SCQF Headings During completion of this module, there will be an opportunity to achieve core skills in:
Knowledge and Understanding (K and U) SCQF Level 9.

Gaining a broad knowledge and understanding of the subject; a critical understanding of theories and concepts relating to issues such as identity; and a detailed knowledge of current debates about identity and nationhood.

Practice: Applied Knowledge and Understanding SCQF Level 9.

Routine methods of inquiry and research into aspects of Scottish society, using appropriate skills and techniques.

Generic Cognitive skills SCQF Level 9.

Using a range of sources of information and utilizing these to undertake critical analysis of the issues concerned.

Communication, ICT and Numeracy Skills SCQF Level 9.

Interpretation of information on contemporary Scottish society and presenting this in workshops and assignments.

Autonomy, Accountability and Working with others SCQF Level 9.

Exercising initiative in relation to workshops, including working with others in groups.

Pre-requisites: Before undertaking this module the student should have undertaken the following:
Module Code:
Module Title:
Other:Social Science Level 8 or Equivalent
Co-requisitesModule Code:
Module Title:

* Indicates that module descriptor is not published.

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Learning and Teaching
Student contact will primarily take place through a series of lectures and seminars. A key focus will be placed on the encouragement of students to develop reading, writing and analytical skills through engagement with a variety of sources and academic texts relating to Scottish society – these will be sociological, political or focused specifically on social policy. Skills will be developed through the completion of assessment(s), which will require independent study.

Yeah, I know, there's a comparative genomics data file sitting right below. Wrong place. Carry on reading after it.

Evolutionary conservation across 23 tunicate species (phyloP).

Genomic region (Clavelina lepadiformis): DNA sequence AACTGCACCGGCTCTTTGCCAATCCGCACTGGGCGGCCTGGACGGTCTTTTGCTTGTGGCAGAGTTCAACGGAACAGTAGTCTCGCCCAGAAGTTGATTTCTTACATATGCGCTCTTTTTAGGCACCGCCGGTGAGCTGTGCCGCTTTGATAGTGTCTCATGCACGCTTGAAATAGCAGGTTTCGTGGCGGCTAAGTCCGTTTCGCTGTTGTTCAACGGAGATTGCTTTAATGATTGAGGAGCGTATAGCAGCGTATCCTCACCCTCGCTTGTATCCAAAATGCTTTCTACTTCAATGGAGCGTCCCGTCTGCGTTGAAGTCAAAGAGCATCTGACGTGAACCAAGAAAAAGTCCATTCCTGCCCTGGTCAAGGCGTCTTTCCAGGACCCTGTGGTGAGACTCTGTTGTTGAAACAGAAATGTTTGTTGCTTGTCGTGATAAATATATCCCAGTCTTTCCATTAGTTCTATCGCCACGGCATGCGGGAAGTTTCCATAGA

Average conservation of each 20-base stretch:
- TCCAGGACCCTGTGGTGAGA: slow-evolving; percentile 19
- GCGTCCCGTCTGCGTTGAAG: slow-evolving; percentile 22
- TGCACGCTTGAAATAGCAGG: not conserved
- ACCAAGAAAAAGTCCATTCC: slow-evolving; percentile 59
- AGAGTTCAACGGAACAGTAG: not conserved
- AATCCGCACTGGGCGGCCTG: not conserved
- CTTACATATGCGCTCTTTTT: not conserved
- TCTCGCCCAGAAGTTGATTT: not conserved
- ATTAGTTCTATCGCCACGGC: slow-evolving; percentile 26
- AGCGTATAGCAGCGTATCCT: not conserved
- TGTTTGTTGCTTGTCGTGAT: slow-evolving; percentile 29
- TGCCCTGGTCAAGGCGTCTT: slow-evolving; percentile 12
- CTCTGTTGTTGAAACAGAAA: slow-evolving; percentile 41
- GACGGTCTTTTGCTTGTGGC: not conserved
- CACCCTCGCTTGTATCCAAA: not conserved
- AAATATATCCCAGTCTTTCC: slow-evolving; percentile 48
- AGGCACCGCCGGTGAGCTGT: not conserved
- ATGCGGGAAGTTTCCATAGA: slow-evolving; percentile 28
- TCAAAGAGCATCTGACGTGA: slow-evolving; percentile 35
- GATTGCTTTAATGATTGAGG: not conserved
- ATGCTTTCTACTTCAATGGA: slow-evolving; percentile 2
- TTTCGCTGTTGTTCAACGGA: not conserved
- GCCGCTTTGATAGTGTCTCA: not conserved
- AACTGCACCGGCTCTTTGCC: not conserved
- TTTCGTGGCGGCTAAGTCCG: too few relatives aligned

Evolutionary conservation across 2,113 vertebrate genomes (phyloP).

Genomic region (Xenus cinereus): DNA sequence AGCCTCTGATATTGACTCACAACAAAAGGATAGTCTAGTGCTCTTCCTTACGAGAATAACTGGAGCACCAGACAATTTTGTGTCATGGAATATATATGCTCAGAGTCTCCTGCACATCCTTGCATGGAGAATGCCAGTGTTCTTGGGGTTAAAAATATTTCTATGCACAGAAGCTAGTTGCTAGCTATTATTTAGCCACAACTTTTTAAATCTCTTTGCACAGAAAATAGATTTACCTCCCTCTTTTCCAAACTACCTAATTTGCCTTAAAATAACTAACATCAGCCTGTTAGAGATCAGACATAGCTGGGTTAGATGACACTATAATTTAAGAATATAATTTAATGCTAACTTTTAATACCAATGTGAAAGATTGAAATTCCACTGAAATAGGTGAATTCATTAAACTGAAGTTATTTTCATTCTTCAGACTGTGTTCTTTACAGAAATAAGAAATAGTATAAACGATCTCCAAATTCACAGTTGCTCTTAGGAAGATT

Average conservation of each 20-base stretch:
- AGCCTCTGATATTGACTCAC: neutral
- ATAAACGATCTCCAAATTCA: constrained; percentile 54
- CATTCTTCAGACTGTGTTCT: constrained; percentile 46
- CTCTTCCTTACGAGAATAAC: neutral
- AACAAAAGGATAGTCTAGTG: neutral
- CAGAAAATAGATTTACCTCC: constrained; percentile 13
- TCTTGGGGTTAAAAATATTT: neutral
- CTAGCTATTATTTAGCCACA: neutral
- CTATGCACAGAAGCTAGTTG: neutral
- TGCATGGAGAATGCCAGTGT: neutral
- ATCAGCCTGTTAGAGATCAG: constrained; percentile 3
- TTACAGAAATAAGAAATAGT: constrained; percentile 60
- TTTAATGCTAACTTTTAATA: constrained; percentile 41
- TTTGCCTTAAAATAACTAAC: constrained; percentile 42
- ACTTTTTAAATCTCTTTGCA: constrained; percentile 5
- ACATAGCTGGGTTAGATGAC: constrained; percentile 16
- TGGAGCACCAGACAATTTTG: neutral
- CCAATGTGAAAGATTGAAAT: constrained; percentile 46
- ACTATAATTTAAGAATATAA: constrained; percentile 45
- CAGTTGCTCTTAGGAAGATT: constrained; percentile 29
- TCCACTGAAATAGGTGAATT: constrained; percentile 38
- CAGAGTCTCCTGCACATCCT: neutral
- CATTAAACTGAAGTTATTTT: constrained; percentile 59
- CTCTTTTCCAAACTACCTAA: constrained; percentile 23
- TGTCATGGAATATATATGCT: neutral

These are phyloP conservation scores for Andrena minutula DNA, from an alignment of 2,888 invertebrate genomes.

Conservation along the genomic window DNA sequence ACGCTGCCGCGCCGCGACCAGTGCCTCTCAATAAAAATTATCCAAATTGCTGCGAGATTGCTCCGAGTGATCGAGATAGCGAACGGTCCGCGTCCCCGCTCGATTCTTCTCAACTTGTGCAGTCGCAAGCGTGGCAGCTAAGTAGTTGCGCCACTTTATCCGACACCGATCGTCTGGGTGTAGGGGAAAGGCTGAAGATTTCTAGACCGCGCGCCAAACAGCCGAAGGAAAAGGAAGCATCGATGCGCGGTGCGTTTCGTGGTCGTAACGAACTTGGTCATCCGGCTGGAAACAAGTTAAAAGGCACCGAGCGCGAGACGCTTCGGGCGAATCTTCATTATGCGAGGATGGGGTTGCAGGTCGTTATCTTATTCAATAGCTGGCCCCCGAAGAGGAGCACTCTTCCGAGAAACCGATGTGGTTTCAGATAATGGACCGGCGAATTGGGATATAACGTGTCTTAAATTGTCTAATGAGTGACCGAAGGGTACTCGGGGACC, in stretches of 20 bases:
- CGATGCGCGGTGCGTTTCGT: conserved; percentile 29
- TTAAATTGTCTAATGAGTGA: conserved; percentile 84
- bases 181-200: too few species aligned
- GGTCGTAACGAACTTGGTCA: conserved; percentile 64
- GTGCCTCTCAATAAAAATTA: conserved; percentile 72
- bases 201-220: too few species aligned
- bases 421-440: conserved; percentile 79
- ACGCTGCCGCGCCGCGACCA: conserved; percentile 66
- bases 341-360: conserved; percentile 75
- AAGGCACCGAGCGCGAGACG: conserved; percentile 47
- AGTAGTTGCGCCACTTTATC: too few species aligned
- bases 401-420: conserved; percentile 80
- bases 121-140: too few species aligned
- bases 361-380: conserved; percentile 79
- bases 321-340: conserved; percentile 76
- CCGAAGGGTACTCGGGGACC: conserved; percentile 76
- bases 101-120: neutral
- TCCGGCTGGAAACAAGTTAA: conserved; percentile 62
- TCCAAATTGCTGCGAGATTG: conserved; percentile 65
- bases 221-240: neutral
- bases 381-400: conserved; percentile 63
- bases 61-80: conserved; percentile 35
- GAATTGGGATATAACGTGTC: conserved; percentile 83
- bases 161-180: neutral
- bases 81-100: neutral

Throughout the module students will be encouraged to identify and critically reflect on the knowledge and skills acquired through their engagement and how these can be archived as part of their ongoing PDP.

This module will support the acquisition and development of graduate attributes and employability, lifelong learning and citizenship competencies by:
-Working collaboratively to critically assess social and economic inequalities.
-Engaging directing with data and reports from government and other sources of official and/or authoritative statistics to construct an integrated critical analysis of trends in Scottish policy, politics and/or society.
-Critiquing policy and outcomes in both written and spoken formats.
Learning Activities
During completion of this module, the learning activities undertaken to achieve the module learning outcomes are stated below:
Student Learning Hours
(Normally totalling 200 hours):
(Note: Learning hours include both contact hours and hours spent on other learning activities)
Lecture/Core Content Delivery22
Tutorial/Synchronous Support Activity8
Asynchronous Class Activity6
Independent Study164
200 Hours Total

**Indicative Resources: (eg. Core text, journals, internet access)

The following materials form essential underpinning for the module content and ultimately for the learning outcomes:

Leith, M. S., and Sim, D. (2020) Scotland: The New State of an Old Nation. Manchester, Manchester University Press

Leith, M. S. and Soule, D. (2012) Political Discourse and National Identity in Scotland. Edinburgh, Edinburgh University Press

Mooney, G. and Scott, J. (eds.) (2012), Social Justice and Social Policy in Scotland. Bristol: Policy Press.

Cameron, E. (2010) Impaled Upon a Thistle Edinburgh: Edinburgh University Press

Scottish Affairs (Journal, Published by Edinburgh University Press)

Macdonald, CMM (2009) Whaur Extremes Meet: Scotland’s Twentieth Century Edinburgh: John Donald,

Morphet, J. (2021) The Impact of Covid-19 on Devolution: Recentralising the British State Beyond Brexit ? Bristol, Policy Press

Keating, M. (2021) State and Nation in the United Kingdom: The Fractured Union Oxford: Oxford University Press

Keating, M ed (2020) The Oxford Handbook of Scottish Politics Oxford: Oxford University Press

Hassan, G. ed (2020) The Story of the Scottish Parliament: Reflections on the First Two Decades Edinburgh, Edinburgh University Press